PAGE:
Bedbug infestations used to be associated with dilapidated or crowded housing, but now they are present in even the best hotels and resorts. The resurgence is partly due to the increased number of people traveling globally and to changes in the types of pesticides used to kill them.
Bedbugs can live in many different places, including under mattresses, in folds of bedding, and in the joints of adjacent furniture. They also hide in loose wallpaper, wall voids, and even around the moldings on door and window frames. Most of the time, they come out at night to feed and breed, but they can also come out during the day.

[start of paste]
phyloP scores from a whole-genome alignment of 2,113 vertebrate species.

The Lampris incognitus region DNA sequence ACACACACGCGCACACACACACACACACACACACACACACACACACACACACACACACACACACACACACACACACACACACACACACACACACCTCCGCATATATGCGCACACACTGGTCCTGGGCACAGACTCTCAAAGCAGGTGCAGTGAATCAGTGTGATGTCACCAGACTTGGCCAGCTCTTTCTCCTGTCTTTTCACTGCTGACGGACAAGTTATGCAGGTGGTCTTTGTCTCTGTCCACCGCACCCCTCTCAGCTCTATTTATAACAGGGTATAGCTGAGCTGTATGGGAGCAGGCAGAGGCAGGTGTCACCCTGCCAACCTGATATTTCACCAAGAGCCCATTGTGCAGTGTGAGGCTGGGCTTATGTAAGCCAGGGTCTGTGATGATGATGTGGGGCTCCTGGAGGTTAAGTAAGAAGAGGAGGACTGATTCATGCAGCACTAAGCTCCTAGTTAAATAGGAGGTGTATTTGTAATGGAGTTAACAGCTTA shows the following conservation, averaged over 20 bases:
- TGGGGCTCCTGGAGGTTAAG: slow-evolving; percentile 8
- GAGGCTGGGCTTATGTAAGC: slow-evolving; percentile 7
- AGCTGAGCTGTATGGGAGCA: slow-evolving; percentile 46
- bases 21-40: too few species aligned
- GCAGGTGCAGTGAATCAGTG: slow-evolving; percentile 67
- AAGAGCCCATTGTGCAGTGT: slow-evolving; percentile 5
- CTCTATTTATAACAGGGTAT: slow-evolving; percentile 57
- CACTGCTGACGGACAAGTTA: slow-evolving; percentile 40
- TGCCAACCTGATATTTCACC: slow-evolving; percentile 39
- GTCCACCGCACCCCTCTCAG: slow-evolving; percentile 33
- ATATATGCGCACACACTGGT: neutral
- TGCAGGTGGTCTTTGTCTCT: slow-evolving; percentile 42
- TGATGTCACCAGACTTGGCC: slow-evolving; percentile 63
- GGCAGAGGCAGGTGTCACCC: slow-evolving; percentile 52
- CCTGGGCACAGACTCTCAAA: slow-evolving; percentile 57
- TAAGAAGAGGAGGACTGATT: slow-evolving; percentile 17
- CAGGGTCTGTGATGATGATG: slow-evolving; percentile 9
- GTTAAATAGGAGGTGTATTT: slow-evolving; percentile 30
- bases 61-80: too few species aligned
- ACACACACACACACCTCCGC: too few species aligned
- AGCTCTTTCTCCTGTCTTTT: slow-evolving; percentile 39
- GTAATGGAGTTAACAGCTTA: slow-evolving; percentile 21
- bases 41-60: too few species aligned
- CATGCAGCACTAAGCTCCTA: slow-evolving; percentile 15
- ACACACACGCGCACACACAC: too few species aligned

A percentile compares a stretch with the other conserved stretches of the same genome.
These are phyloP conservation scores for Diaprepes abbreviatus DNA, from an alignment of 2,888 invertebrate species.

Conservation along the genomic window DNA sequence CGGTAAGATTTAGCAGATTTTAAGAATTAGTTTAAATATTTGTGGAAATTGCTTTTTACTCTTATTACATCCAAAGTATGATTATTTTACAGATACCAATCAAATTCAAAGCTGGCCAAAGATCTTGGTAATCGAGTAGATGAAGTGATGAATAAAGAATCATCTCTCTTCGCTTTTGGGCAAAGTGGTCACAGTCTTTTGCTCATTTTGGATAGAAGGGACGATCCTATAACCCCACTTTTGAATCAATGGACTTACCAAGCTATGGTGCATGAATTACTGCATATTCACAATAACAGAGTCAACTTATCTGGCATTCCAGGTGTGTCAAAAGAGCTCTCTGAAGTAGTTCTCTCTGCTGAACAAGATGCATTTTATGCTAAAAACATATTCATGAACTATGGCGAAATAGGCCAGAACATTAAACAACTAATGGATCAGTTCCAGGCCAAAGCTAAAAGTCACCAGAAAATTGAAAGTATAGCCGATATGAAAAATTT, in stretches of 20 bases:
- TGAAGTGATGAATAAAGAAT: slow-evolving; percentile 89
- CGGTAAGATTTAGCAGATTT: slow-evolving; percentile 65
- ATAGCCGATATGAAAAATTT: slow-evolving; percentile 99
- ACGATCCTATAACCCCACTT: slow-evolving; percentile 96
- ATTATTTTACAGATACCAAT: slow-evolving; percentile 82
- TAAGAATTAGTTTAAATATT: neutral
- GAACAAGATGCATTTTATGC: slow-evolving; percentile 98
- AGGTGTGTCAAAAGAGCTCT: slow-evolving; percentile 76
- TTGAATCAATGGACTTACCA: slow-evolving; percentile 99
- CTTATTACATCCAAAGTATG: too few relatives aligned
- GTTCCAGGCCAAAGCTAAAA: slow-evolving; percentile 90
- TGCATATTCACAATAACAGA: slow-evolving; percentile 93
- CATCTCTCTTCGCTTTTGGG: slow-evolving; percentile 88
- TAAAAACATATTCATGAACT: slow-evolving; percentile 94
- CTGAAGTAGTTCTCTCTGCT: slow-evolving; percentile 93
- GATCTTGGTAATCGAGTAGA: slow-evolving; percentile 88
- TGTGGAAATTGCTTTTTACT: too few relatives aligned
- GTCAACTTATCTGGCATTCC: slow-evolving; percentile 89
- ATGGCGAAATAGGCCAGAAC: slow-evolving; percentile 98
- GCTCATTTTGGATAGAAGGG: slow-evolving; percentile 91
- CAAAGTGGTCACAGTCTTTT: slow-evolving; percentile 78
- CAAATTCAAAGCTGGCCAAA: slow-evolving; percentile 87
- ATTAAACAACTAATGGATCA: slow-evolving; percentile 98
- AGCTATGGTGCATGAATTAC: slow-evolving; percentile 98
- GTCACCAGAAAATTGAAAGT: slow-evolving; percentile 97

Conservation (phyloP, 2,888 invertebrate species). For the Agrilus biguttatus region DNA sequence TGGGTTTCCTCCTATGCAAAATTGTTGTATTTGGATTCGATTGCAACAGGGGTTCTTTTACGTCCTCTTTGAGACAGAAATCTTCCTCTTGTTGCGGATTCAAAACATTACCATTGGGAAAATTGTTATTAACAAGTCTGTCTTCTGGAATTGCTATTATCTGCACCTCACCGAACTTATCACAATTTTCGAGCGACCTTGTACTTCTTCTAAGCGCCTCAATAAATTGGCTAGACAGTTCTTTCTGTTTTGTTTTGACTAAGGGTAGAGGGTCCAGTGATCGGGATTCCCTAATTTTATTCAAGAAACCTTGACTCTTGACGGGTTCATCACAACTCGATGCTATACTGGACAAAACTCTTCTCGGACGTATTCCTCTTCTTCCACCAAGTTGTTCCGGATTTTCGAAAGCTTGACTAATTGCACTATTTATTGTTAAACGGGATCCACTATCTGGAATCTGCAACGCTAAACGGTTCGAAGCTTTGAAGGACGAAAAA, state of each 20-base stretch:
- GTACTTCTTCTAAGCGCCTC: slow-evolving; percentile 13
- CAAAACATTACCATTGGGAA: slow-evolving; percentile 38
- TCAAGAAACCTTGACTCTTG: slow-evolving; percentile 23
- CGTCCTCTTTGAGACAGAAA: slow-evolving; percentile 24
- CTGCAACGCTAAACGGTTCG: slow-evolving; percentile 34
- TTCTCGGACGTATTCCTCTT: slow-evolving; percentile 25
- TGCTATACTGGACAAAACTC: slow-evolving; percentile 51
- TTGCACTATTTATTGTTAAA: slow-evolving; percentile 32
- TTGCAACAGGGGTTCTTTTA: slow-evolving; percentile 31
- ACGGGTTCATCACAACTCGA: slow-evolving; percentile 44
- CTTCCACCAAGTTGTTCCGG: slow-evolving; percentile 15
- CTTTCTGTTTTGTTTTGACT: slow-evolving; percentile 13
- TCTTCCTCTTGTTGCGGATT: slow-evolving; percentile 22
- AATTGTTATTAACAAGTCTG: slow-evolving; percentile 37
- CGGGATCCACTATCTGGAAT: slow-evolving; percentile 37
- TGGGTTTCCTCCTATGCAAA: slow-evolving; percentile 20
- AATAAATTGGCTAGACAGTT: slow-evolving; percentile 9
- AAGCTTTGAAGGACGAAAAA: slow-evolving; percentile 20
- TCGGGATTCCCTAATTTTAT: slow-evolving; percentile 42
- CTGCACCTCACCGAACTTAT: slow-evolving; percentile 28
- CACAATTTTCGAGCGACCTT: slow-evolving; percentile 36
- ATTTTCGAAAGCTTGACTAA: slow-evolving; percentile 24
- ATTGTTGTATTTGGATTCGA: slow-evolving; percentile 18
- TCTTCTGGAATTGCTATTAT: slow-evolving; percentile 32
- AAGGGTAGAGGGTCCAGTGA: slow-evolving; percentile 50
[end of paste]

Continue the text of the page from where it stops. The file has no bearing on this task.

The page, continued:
Bedbugs are tiny insects that are easy to see if you use a hand-held magnifying glass. Adult bedbugs are about an inch long, oval, wingless, and flat, with well-developed antennae and small compound eyes. The pronotum (the area behind the head) is covered with many small hairs. The immature form, also known as nymphs, is smaller and more hairless than adult bedbugs.
Female bedbugs lay about 200 to 500 eggs in their lifetime. These eggs are laid on rough surfaces near their hosts, and they will hatch within 10 to 15 days if kept at room temperature. Once hatched, bedbugs grow through five progressively larger stages, each requiring a blood meal. It takes approximately five weeks to four months for a single female bedbug to reach adulthood, depending on temperature.